Muted Group Theory ( Mgt ) - 1593 Words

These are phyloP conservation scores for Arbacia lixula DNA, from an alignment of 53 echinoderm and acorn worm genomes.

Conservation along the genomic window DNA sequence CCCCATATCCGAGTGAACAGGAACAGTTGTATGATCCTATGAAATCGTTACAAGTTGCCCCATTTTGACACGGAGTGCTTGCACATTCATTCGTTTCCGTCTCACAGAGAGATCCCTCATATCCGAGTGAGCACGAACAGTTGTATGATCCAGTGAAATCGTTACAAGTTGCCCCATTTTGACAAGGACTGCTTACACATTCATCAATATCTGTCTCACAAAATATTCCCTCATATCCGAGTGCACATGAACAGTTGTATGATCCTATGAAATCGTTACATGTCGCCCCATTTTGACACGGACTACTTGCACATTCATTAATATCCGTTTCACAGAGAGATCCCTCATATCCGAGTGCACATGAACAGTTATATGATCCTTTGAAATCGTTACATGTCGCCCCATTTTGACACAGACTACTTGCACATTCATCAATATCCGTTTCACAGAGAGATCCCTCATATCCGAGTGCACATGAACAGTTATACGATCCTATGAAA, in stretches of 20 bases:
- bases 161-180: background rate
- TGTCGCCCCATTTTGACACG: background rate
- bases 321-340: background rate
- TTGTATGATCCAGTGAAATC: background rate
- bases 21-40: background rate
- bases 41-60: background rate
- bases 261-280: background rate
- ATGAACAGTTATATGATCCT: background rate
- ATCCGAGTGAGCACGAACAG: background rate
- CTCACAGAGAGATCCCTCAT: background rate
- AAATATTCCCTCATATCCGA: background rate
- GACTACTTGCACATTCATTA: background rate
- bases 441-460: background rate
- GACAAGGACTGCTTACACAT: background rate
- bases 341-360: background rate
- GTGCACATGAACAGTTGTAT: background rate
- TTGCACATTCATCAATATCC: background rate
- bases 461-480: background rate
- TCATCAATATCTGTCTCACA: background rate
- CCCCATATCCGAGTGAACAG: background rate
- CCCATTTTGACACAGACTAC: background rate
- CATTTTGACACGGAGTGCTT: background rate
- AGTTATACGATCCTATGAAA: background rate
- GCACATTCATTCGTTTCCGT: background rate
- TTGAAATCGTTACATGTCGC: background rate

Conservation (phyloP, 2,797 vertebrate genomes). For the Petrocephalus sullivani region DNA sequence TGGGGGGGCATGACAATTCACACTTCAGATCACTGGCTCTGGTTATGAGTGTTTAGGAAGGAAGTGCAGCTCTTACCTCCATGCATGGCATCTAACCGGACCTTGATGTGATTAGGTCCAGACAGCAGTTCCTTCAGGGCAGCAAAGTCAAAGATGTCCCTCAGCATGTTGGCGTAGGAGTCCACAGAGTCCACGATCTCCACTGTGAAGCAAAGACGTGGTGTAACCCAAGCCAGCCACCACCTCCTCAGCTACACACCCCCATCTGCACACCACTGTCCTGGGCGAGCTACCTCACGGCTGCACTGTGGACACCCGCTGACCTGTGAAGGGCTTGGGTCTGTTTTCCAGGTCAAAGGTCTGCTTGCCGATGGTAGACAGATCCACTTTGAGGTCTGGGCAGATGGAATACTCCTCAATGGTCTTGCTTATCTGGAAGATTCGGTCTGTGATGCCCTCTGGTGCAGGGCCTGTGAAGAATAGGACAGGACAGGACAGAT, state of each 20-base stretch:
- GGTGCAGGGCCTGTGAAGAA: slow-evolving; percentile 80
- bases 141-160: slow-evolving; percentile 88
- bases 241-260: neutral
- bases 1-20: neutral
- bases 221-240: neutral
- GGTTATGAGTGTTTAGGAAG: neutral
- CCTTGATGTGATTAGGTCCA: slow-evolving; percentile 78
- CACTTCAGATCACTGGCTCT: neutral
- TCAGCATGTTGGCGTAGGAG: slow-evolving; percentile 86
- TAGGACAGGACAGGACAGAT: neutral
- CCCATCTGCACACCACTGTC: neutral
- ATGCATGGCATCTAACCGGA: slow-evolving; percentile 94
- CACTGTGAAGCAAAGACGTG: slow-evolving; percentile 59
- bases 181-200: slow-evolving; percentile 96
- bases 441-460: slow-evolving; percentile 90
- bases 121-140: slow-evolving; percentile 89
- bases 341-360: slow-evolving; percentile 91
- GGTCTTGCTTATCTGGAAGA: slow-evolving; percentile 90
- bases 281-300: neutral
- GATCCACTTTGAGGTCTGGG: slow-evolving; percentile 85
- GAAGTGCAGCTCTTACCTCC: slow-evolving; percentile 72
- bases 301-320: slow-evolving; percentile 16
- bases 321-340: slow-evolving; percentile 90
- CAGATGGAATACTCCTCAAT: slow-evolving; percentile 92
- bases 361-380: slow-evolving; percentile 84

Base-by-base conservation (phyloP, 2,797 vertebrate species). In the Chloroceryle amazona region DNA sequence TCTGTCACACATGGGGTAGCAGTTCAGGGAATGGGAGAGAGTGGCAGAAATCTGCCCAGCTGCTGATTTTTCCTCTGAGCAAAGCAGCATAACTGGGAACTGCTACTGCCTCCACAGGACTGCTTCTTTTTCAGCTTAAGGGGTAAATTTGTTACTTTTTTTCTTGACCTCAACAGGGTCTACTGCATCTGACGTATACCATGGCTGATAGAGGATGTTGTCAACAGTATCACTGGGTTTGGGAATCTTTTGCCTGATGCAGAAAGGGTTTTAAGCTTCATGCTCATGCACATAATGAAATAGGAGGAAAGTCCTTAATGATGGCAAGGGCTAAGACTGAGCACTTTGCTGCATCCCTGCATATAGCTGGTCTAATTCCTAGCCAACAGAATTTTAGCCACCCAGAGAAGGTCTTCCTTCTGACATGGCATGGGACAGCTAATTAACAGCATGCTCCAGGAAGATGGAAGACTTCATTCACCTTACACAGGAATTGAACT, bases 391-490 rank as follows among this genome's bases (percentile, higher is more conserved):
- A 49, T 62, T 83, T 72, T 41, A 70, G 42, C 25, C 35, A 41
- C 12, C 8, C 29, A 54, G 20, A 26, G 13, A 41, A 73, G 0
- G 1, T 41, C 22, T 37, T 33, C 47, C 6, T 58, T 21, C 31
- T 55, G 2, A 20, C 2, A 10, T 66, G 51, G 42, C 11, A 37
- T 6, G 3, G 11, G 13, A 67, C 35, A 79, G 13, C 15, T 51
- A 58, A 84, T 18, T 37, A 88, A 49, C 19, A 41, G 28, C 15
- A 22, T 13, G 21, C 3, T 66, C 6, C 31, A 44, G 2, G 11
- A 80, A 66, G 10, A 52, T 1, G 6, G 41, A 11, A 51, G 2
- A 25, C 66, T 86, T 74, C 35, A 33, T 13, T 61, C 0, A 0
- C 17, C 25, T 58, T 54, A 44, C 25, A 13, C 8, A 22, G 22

Muted Group Theory (MGT) is a critical theory because it is focuses on the power structure and how it is used against certain people and groups. At times, critical theories can divide the powerful and the powerless into a number of different ways. MGT chooses to split the power spectrum into two main categories, men and women. This MGT helps us to understand any groups that are silenced by the lack of power in their language. In dominate groups or activity groups, there are members who have less power that tend to fall silenced. One idea of MGT is that members of stifled groups may, at least at times, experience a doubtfulness of existence, seeing reality both as it is experienced from a dominant perspective and also from their own, muted, perspective. For example, when there is a â€Å"dominant† language or activity in a group, there are members who have â€Å"lower-power† and could feel silenced because of their lack of knowledge in that language or activity. â€Å"The two main components within MGT are dominant and subordinate groups.†(Wall) These are categorized into relationships between men and women.Edwin Shirley Ardener, two social anthropologists, came up with the idea of MGT in the 1960s.They â€Å"focused on the ways that the communication practices of dominant groups suppress, mute, or devalue the words, ideas, and discourses of subordinate groups†. (Kramarae) Cheris Kramarae took MGT a step further when she brought it into the field of communication studies. In every groupShow MoreRelatedMuted Group Theory ( Mgt )1737 Words   |  7 Pages Muted Group Theory (MGT) is a critical theory because it is focuses on the power structure and how it is used against certain people and groups. At times, critical theories can divide the powerful and the powerless into a number of different ways. MGT chooses to split the power spectrum into two main categories, men and women. This MGT helps us to understand any groups that are silenced by the lack of power in their language. In dominate groups or activity groups, there are members who have lessRead MoreAbolition of Universal Banking in Nigeria - Implication for Nigerian Banks10849 Words   |  44 Pagesminimum paid up requirement of N10billion, N25billion and N50billion respectively. There will be specialized banks under which Primary Mortgage Institutions, Discount Houses, Development Banks and Micro-Finance Banks are grouped. New comers to this group are the Non-interest banks, which may opt to be either regional or national. According to Uzor (2010) an important innovation in the new model is the return from shareholders fund to paid-up share capital in defining minimum capitalization benchmarks